But what I could not take, could not stand, absolutely could not abide for one more second was the bless his heart, you betcha, doggone it, “say it ain’t so Joe, there you go again” (awkwardly stitched together Reagan reference), supposedly joe(?) six pack-speak that was meant to endear Palin to the common people. Now, I don’t know about the rest of you, but I don’t want a common person in the presidential or vice presidential seat. I want individuals in both seats. I want to know that the person in charge and the person who is next in charge will be able to lead this country in times of peace and in times of crisis with a cool head and an above average intelligence, a savvy articulate negotiator who will be able to go toe-to-toe with any world leader and not come off as some kind of backwoods idiot, a person who will be able to stare down a Putin or a Kim Jong-Il, will be able to garner the respect of someone like the iron maiden British Prime Minister Margaret Thatcher—a person like Barack Obama, a person like Joe Biden.

The last thing this country needs is another president like George Bush who cannot find the verbs in his sentence. We have a whole industry devoted to Bushisms. It’s a national pastime.* Bless our collective hearts, but we just don’t need the humiliation again.

Please. Winks? Crinkling of the nose and opening the eyes really big like a high school cheerleader?Shoutouts? This was not a PTA meeting or a Wasilla town council meeting for gosh’s sakes. “Hey, can I call you Joe?” It was phony and condescending from the first moment. More and more, Palin reminds me of Carol Brady of The Brady Bunch, with her big family and her can-do attitude and her absolutely sunny attitude. But even as a child, I knew that there had to be something wrong with Mrs. Brady; I imagined that she was probably a secret alcoholic (I know it was the early cynic in me), but how else could you put up with that group of kids and that irritating husband and one bathroom? You would have to be a bitch behind closed doors when no one was around, but only the other moms would realize it. The other dads would be thinking of ways to get in your pants because you looked so good for having so many kids. And it was the men in the audience in particular who found this endearing. Pat Buchanan post debate declared Palin a clear winner, and in his commentary used the word “attractive” no less than four times in his description of the candidate. That definitely is a clear indicator of a good vice president. How could I miss that?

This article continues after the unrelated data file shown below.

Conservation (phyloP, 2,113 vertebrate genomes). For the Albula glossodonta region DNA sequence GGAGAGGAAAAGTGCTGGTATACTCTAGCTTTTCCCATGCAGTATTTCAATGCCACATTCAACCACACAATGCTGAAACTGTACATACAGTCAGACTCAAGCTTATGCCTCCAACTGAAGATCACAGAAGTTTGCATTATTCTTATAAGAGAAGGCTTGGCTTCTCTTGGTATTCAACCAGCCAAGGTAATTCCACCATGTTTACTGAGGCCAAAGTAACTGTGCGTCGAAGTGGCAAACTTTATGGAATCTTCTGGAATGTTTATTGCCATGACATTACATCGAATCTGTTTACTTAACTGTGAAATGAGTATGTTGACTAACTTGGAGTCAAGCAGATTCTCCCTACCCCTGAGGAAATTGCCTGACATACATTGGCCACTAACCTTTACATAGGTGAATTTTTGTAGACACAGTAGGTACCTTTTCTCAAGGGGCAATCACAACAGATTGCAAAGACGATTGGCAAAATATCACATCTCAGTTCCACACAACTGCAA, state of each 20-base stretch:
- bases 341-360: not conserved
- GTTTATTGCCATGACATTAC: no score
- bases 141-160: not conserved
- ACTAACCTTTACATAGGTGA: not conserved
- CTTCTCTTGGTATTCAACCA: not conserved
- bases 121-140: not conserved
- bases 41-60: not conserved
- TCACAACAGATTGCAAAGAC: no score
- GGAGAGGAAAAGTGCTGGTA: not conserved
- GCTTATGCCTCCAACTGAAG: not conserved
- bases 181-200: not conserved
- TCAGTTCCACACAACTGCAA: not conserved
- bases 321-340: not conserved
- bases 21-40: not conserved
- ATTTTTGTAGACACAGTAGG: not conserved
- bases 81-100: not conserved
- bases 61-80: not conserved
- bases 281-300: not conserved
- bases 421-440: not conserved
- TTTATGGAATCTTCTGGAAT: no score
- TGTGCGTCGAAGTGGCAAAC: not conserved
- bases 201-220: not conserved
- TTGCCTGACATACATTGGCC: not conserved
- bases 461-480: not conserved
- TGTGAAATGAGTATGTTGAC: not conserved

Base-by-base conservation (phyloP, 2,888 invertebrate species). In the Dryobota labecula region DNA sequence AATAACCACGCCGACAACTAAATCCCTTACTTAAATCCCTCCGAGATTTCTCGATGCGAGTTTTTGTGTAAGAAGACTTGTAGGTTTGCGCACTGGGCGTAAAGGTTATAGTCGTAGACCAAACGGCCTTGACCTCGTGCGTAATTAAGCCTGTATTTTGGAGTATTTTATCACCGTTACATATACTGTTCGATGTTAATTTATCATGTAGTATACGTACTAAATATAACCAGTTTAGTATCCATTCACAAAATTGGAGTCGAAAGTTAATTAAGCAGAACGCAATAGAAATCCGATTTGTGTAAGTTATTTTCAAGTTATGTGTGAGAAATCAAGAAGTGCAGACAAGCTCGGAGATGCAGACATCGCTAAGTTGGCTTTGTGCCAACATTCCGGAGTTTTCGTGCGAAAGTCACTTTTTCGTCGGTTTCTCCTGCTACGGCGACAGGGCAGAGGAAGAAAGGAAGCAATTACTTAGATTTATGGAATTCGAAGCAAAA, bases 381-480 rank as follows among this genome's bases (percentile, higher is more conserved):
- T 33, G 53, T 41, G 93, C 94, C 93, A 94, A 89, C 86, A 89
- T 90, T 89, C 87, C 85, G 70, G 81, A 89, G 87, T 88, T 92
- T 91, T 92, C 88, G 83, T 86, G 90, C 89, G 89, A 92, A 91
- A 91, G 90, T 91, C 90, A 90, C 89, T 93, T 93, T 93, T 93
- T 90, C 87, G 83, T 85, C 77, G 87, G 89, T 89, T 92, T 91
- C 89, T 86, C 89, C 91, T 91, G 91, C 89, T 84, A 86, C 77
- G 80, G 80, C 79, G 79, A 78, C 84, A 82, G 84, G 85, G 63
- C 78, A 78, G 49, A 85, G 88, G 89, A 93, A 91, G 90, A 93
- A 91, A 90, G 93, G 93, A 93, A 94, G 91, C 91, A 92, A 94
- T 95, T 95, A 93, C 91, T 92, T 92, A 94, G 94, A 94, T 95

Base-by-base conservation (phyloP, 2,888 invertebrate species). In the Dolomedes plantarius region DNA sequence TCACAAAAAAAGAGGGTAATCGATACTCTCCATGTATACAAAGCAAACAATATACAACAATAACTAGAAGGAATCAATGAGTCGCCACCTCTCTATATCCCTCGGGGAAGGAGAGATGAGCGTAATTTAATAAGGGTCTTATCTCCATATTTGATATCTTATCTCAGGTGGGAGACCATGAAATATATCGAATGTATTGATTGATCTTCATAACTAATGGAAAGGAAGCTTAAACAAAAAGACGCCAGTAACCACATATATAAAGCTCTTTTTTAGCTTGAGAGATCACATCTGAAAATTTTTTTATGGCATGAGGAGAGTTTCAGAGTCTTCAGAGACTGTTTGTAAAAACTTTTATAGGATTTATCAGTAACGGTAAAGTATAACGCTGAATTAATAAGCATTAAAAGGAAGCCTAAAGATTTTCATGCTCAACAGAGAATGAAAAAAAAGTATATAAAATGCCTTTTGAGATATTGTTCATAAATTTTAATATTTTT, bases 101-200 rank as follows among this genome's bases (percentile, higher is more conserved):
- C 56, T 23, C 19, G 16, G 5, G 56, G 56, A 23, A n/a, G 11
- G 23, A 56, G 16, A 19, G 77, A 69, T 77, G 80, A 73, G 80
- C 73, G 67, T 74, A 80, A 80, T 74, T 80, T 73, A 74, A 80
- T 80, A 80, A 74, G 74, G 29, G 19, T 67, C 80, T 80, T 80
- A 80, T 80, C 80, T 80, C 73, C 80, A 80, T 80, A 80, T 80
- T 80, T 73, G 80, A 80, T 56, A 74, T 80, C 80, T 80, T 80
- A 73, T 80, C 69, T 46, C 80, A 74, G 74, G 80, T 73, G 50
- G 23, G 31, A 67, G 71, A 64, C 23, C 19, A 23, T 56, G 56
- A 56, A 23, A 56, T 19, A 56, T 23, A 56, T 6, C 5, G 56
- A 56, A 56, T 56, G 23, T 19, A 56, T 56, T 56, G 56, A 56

But perhaps the worst offender was Rich Lowry of the National Review’s “The Corner,” who wrote, “when Palin dropped her first wink, [I] sat up a little straighter on the couch and said, “Hey, I think she just winked at me.” And her smile. By the end, when she clearly knew she was doing well, it was so sparkling it was almost mesmerizing. It sent little starbursts through the screen and ricocheting around the living rooms of America. This is a quality that can’t be learned; it’s either something you have or you don’t, and man, she’s got it” (10/3). Thanks to Keith Olbermann’s Countdownfor sharing the wonderful bit of pure ickiness, which just goes to show which part of their brains male supporters are using when they are assessing Sarah Palin’s qualifications.